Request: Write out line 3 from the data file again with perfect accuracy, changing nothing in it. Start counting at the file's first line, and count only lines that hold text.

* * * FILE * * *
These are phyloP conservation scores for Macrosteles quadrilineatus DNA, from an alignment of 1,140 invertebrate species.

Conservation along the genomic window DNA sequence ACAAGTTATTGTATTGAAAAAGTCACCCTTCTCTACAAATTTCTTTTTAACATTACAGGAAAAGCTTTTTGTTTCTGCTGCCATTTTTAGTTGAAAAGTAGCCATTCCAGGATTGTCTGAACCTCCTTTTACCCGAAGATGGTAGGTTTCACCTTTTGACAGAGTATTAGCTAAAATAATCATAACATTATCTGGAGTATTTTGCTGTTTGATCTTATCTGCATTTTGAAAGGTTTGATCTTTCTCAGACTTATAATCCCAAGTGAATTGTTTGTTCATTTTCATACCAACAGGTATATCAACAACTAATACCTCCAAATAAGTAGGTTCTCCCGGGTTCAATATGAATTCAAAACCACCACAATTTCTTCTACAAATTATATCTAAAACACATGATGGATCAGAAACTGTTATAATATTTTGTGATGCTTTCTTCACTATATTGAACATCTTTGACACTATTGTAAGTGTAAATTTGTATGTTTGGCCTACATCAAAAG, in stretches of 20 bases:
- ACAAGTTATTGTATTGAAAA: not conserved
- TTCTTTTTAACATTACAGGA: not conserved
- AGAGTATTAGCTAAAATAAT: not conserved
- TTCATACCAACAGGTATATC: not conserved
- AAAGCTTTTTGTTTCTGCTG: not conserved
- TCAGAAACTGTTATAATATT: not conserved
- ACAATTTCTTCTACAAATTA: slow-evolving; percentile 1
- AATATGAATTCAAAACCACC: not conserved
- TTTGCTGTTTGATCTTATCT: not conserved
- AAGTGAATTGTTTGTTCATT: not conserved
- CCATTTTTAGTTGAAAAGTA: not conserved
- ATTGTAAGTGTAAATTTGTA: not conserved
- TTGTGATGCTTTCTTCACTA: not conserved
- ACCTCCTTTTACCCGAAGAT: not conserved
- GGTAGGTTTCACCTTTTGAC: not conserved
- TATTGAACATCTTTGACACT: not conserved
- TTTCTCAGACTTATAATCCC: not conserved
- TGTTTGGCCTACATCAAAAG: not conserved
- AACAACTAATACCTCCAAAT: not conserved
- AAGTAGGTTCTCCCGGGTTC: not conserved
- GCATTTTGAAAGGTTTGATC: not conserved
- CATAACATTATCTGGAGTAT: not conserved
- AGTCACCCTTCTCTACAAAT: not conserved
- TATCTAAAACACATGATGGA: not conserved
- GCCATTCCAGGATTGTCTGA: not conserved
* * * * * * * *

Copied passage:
- ACAAGTTATTGTATTGAAAA: not conserved